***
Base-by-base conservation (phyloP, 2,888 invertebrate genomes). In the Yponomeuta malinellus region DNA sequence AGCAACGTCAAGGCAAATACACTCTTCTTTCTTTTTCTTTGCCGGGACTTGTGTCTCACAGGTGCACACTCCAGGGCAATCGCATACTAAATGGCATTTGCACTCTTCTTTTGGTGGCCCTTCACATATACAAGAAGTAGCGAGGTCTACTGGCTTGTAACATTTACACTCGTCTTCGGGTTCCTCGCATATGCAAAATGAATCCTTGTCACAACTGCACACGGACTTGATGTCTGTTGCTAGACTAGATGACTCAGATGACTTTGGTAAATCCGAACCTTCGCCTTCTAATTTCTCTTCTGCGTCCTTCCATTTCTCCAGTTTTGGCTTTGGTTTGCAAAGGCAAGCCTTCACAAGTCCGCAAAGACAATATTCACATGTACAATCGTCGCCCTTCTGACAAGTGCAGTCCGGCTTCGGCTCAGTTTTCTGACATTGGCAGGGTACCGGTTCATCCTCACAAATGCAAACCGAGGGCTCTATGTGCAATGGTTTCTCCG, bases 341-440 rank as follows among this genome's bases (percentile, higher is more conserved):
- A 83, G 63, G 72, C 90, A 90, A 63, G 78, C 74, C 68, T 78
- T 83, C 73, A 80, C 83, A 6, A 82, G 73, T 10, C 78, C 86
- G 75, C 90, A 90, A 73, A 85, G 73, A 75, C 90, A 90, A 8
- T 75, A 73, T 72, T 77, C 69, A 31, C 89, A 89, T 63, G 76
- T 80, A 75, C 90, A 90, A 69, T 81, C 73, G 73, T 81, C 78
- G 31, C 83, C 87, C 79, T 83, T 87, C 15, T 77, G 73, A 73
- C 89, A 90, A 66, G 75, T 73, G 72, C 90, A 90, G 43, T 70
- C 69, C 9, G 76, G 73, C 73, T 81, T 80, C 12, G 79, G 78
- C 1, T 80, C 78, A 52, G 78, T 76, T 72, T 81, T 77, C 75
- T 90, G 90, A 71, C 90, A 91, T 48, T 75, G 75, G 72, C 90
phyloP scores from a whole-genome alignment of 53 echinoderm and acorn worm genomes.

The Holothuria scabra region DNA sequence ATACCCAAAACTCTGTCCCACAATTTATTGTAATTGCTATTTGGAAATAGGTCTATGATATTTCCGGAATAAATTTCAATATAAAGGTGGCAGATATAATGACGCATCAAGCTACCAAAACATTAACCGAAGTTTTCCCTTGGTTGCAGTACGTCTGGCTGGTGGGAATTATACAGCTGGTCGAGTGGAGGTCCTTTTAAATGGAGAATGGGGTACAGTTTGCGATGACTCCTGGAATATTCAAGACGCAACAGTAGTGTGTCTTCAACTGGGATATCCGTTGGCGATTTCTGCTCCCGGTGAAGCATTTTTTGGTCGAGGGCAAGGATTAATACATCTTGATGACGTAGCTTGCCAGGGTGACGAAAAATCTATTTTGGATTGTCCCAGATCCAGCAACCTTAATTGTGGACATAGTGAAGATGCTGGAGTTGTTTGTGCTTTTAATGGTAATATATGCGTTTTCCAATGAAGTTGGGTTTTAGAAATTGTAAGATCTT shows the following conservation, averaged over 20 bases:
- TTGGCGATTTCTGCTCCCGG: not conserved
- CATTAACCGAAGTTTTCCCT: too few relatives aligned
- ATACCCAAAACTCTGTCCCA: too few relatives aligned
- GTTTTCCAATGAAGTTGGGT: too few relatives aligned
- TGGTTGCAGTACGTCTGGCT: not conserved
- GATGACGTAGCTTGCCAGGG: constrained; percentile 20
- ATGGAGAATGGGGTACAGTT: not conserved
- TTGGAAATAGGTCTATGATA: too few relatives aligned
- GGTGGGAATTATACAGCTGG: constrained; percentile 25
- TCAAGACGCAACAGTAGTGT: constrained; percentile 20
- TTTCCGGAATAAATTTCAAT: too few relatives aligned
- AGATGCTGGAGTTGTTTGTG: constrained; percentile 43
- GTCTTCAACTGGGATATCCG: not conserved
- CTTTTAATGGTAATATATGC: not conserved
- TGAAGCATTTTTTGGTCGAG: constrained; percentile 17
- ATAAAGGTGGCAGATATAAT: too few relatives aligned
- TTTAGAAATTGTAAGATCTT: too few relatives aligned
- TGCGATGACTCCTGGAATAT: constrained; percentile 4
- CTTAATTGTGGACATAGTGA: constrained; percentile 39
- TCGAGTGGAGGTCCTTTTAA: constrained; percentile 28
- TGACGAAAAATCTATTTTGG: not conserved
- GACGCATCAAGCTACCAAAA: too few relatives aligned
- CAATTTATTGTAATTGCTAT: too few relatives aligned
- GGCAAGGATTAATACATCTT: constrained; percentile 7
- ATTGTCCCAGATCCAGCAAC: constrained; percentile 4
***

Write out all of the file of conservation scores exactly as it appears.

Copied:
Base-by-base conservation (phyloP, 2,888 invertebrate genomes). In the Yponomeuta malinellus region DNA sequence AGCAACGTCAAGGCAAATACACTCTTCTTTCTTTTTCTTTGCCGGGACTTGTGTCTCACAGGTGCACACTCCAGGGCAATCGCATACTAAATGGCATTTGCACTCTTCTTTTGGTGGCCCTTCACATATACAAGAAGTAGCGAGGTCTACTGGCTTGTAACATTTACACTCGTCTTCGGGTTCCTCGCATATGCAAAATGAATCCTTGTCACAACTGCACACGGACTTGATGTCTGTTGCTAGACTAGATGACTCAGATGACTTTGGTAAATCCGAACCTTCGCCTTCTAATTTCTCTTCTGCGTCCTTCCATTTCTCCAGTTTTGGCTTTGGTTTGCAAAGGCAAGCCTTCACAAGTCCGCAAAGACAATATTCACATGTACAATCGTCGCCCTTCTGACAAGTGCAGTCCGGCTTCGGCTCAGTTTTCTGACATTGGCAGGGTACCGGTTCATCCTCACAAATGCAAACCGAGGGCTCTATGTGCAATGGTTTCTCCG, bases 341-440 rank as follows among this genome's bases (percentile, higher is more conserved):
- A 83, G 63, G 72, C 90, A 90, A 63, G 78, C 74, C 68, T 78
- T 83, C 73, A 80, C 83, A 6, A 82, G 73, T 10, C 78, C 86
- G 75, C 90, A 90, A 73, A 85, G 73, A 75, C 90, A 90, A 8
- T 75, A 73, T 72, T 77, C 69, A 31, C 89, A 89, T 63, G 76
- T 80, A 75, C 90, A 90, A 69, T 81, C 73, G 73, T 81, C 78
- G 31, C 83, C 87, C 79, T 83, T 87, C 15, T 77, G 73, A 73
- C 89, A 90, A 66, G 75, T 73, G 72, C 90, A 90, G 43, T 70
- C 69, C 9, G 76, G 73, C 73, T 81, T 80, C 12, G 79, G 78
- C 1, T 80, C 78, A 52, G 78, T 76, T 72, T 81, T 77, C 75
- T 90, G 90, A 71, C 90, A 91, T 48, T 75, G 75, G 72, C 90
phyloP scores from a whole-genome alignment of 53 echinoderm and acorn worm genomes.

The Holothuria scabra region DNA sequence ATACCCAAAACTCTGTCCCACAATTTATTGTAATTGCTATTTGGAAATAGGTCTATGATATTTCCGGAATAAATTTCAATATAAAGGTGGCAGATATAATGACGCATCAAGCTACCAAAACATTAACCGAAGTTTTCCCTTGGTTGCAGTACGTCTGGCTGGTGGGAATTATACAGCTGGTCGAGTGGAGGTCCTTTTAAATGGAGAATGGGGTACAGTTTGCGATGACTCCTGGAATATTCAAGACGCAACAGTAGTGTGTCTTCAACTGGGATATCCGTTGGCGATTTCTGCTCCCGGTGAAGCATTTTTTGGTCGAGGGCAAGGATTAATACATCTTGATGACGTAGCTTGCCAGGGTGACGAAAAATCTATTTTGGATTGTCCCAGATCCAGCAACCTTAATTGTGGACATAGTGAAGATGCTGGAGTTGTTTGTGCTTTTAATGGTAATATATGCGTTTTCCAATGAAGTTGGGTTTTAGAAATTGTAAGATCTT shows the following conservation, averaged over 20 bases:
- TTGGCGATTTCTGCTCCCGG: not conserved
- CATTAACCGAAGTTTTCCCT: too few relatives aligned
- ATACCCAAAACTCTGTCCCA: too few relatives aligned
- GTTTTCCAATGAAGTTGGGT: too few relatives aligned
- TGGTTGCAGTACGTCTGGCT: not conserved
- GATGACGTAGCTTGCCAGGG: constrained; percentile 20
- ATGGAGAATGGGGTACAGTT: not conserved
- TTGGAAATAGGTCTATGATA: too few relatives aligned
- GGTGGGAATTATACAGCTGG: constrained; percentile 25
- TCAAGACGCAACAGTAGTGT: constrained; percentile 20
- TTTCCGGAATAAATTTCAAT: too few relatives aligned
- AGATGCTGGAGTTGTTTGTG: constrained; percentile 43
- GTCTTCAACTGGGATATCCG: not conserved
- CTTTTAATGGTAATATATGC: not conserved
- TGAAGCATTTTTTGGTCGAG: constrained; percentile 17
- ATAAAGGTGGCAGATATAAT: too few relatives aligned
- TTTAGAAATTGTAAGATCTT: too few relatives aligned
- TGCGATGACTCCTGGAATAT: constrained; percentile 4
- CTTAATTGTGGACATAGTGA: constrained; percentile 39
- TCGAGTGGAGGTCCTTTTAA: constrained; percentile 28
- TGACGAAAAATCTATTTTGG: not conserved
- GACGCATCAAGCTACCAAAA: too few relatives aligned
- CAATTTATTGTAATTGCTAT: too few relatives aligned
- GGCAAGGATTAATACATCTT: constrained; percentile 7
- ATTGTCCCAGATCCAGCAAC: constrained; percentile 4